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HD Video Playback With A $20 CPU & $30 GPU On Linux

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  • deanjo
    replied
    Originally posted by deneb View Post
    Any other sources for this information? Has someone tried VDPAUs VC-1 decoding on them?


    That listing doesn't separate VP2/3 though.

    I'm trying to get a comprehensive list from my contacts at nv. When he replies I will post the list.

    Leave a comment:


  • bulletxt
    replied
    as always NVIDIA comes first and is the leader.

    Leave a comment:


  • deneb
    replied
    Originally posted by deanjo View Post
    The 8200/8300 IGP's have VP3 as well
    Any other sources for this information? Has someone tried VDPAUs VC-1 decoding on them?

    EDIT: Here is a better feature list of the GPU''s/IGP's
    That listing doesn't separate VP2/3 though.

    Leave a comment:


  • deanjo
    replied
    The 8200/8300 IGP's have VP3 as well

    http://translate.google.ca/translate?hl=en&sl=fr&u=http://www.homemedia.fr/actualites/3434-GeForce-8200-PureVideo-HD-VP3.html&sa=X&oi=translate&resnum=5&ct=result&prev =/search%3Fq%3D8200%2Bvp3%26hl%3Den%26client%3Dfiref ox-a%26rls%3Dorg.mozilla:en-USfficial%26hs%3Dtrn

    EDIT: Here is a better feature list of the GPU''s/IGP's

    http://www.nvidia.com/object/IO_43029.html
    Last edited by deanjo; 11 December 2008, 11:58 AM.

    Leave a comment:


  • DeepDayze
    replied
    Originally posted by deneb View Post
    G98-based GeForce 8400 GS models do have VP3. Most GeForce 9 GPUs only have VP2 as can be seen in the table behind your Wikipedia link: http://en.wikipedia.org/wiki/PureVid...Purevideo_GPUs

    Only G98 chips have VP3. This includes some of the integrated (mobile) GeForce 9 versions. The VDPAU announcement lists these and a more complete list that includes 8400 GS can be extracted from the drivers: http://www.nvnews.net/vbulletin/show...32&postcount=3

    Currently G98 GeForce 8400 GS is the only non-integrated graphics card that contains VP3.


    G98 8400 GS is also manufactured with a 65 nm process.
    I am sure later revisions of the 9xxx series will have VP3. Would an 8400GS be usable for playing games? Also why not use the low end X2 CPU's as some of them also are low wattage and I am sure the performance will be even better still without the excess heat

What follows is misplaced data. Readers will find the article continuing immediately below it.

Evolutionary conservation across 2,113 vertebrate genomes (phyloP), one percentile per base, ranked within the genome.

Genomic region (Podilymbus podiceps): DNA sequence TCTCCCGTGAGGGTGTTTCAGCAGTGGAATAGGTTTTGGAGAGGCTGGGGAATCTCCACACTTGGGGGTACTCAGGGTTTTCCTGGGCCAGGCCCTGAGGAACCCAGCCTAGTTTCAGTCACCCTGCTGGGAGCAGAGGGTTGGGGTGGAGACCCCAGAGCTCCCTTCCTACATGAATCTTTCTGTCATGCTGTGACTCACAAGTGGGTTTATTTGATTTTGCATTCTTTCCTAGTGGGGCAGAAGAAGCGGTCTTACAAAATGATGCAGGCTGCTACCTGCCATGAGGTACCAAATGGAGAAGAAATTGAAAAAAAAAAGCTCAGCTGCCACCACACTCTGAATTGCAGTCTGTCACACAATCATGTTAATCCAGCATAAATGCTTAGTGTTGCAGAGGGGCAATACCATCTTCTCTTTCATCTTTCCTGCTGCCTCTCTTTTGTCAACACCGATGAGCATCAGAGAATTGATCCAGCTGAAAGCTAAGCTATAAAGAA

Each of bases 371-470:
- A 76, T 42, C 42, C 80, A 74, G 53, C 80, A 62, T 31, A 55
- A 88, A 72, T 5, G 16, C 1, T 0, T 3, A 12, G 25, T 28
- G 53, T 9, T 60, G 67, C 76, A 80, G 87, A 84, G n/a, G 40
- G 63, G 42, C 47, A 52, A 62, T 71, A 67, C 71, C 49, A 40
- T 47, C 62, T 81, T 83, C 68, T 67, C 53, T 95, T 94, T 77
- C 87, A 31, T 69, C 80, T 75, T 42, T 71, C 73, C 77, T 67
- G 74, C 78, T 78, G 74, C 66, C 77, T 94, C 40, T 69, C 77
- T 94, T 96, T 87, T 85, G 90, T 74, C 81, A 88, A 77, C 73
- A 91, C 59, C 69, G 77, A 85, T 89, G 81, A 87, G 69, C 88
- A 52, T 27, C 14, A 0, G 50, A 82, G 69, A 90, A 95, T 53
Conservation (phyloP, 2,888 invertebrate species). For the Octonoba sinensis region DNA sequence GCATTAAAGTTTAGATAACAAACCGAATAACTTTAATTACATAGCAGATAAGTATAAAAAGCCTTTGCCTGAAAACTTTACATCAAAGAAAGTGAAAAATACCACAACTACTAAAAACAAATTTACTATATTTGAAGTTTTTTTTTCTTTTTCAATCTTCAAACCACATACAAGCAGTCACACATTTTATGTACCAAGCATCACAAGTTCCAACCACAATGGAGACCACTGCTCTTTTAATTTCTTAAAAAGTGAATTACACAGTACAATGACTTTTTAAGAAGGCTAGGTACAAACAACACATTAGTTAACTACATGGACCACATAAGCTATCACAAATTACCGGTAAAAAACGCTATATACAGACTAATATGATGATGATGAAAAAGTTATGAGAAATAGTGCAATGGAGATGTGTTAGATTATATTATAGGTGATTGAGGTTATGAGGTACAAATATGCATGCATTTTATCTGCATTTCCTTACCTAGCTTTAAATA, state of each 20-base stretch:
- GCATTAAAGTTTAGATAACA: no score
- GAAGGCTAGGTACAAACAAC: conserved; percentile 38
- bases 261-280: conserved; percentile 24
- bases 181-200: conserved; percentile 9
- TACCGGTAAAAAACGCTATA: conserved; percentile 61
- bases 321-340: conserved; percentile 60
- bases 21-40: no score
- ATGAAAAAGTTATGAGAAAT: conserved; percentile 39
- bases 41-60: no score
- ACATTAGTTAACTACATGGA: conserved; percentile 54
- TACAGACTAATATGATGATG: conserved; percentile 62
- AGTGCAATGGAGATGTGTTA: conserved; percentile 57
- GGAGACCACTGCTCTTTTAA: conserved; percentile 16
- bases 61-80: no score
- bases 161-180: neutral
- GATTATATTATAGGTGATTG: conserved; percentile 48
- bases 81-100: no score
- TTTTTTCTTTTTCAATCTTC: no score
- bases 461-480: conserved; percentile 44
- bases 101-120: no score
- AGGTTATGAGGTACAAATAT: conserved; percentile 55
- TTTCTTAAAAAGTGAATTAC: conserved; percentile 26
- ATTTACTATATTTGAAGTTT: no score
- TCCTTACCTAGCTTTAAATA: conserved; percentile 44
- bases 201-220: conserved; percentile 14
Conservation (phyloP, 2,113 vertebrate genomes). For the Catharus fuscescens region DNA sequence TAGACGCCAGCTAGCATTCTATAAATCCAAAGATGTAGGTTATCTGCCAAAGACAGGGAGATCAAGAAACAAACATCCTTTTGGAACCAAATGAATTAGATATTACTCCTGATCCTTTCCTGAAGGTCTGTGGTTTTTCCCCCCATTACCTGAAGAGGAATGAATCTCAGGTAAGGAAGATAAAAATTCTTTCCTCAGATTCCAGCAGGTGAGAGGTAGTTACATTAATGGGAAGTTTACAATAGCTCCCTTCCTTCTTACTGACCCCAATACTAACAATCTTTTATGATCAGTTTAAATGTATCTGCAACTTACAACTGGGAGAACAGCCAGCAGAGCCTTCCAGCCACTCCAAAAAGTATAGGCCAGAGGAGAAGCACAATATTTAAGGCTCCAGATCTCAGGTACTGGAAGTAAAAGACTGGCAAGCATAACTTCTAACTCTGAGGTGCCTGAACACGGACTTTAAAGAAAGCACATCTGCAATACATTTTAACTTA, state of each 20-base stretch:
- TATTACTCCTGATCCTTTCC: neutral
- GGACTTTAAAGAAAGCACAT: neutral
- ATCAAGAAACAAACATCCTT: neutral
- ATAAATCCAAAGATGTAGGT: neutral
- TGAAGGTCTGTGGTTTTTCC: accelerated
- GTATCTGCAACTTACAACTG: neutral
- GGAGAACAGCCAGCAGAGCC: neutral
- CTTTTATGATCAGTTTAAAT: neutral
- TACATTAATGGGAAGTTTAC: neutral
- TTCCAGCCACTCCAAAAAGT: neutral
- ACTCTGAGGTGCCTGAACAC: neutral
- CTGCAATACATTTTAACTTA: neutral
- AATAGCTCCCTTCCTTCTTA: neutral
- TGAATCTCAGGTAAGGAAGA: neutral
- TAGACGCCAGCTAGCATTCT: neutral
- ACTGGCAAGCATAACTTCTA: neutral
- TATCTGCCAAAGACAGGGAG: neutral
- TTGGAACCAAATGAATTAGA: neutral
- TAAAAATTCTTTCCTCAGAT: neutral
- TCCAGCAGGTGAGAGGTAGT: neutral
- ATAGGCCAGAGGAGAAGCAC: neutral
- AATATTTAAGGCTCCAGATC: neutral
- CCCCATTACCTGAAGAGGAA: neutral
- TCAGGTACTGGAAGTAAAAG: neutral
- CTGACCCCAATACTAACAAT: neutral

Leave a comment:


  • deneb
    replied
    Originally posted by Gamester17 View Post
    FYI, GeForce 9-Series graphics controllers features third generation PureVideo hardware which should offer better offloading of VC-1 and MPEG-2 than the older GeForce 8-Series graphics controllers hardware which only features the second generation PureVideo hardware.
    G98-based GeForce 8400 GS models do have VP3. Most GeForce 9 GPUs only have VP2 as can be seen in the table behind your Wikipedia link: http://en.wikipedia.org/wiki/PureVid...Purevideo_GPUs

    Only G98 chips have VP3. This includes some of the integrated (mobile) GeForce 9 versions. The VDPAU announcement lists these and a more complete list that includes 8400 GS can be extracted from the drivers: http://www.nvnews.net/vbulletin/show...32&postcount=3

    Currently G98 GeForce 8400 GS is the only non-integrated graphics card that contains VP3.

    Decoding of H.264 video should however offer similar performance with GeForce 8-Series and GeForce 9-Series hardware as long as the GPU and memory is clocked the same, but the GeForce 9-Series chips are usually clocked higher and they use a more modern manufacturer method thus will generate less heat at the same clock speed compared to the older GeForce 8-Series chips.
    G98 8400 GS is also manufactured with a 65 nm process.

    Leave a comment:


  • DeepDayze
    replied
    Nice article, and VDPAU sure does have a lot of promise indeed. Playing accelerated HD videos on a lowend gfx card and lowend mobo/cpu does sound sweet in a way

    BRB buying a cheapo system

    Leave a comment:


  • Yfrwlf
    replied
    Nice, well-balanced article, I liked the summary at the end about where everyone was at as far as video acceleration. ^^

    Come oooooooon Gallium 3D, show us an example of what an awesome Linux API can be/do.

    Leave a comment:


  • Ex-Cyber
    replied
    Originally posted by Z?zinho View Post
    Why overloading the CPU while playing the Videos? This is a non-sense : any poweruser that does two things at the same time while quickly learn to renice a process to make it only use the idle CPU.
    It would be nonsense if most people weren't using modern desktop-oriented distros, where brief (and sometimes not-so-brief) CPU usage spikes can come without warning.

    Leave a comment:


  • CCob
    replied
    I would have like to have seen tests with 1080p streams like BBC-HD in the UK which are encoded using MBAFF. These type of encoded H.264 streams tend to bring most modern CPU's to their knees. Usually the CPU is 100% all the way through if HA is not present.

    Leave a comment:

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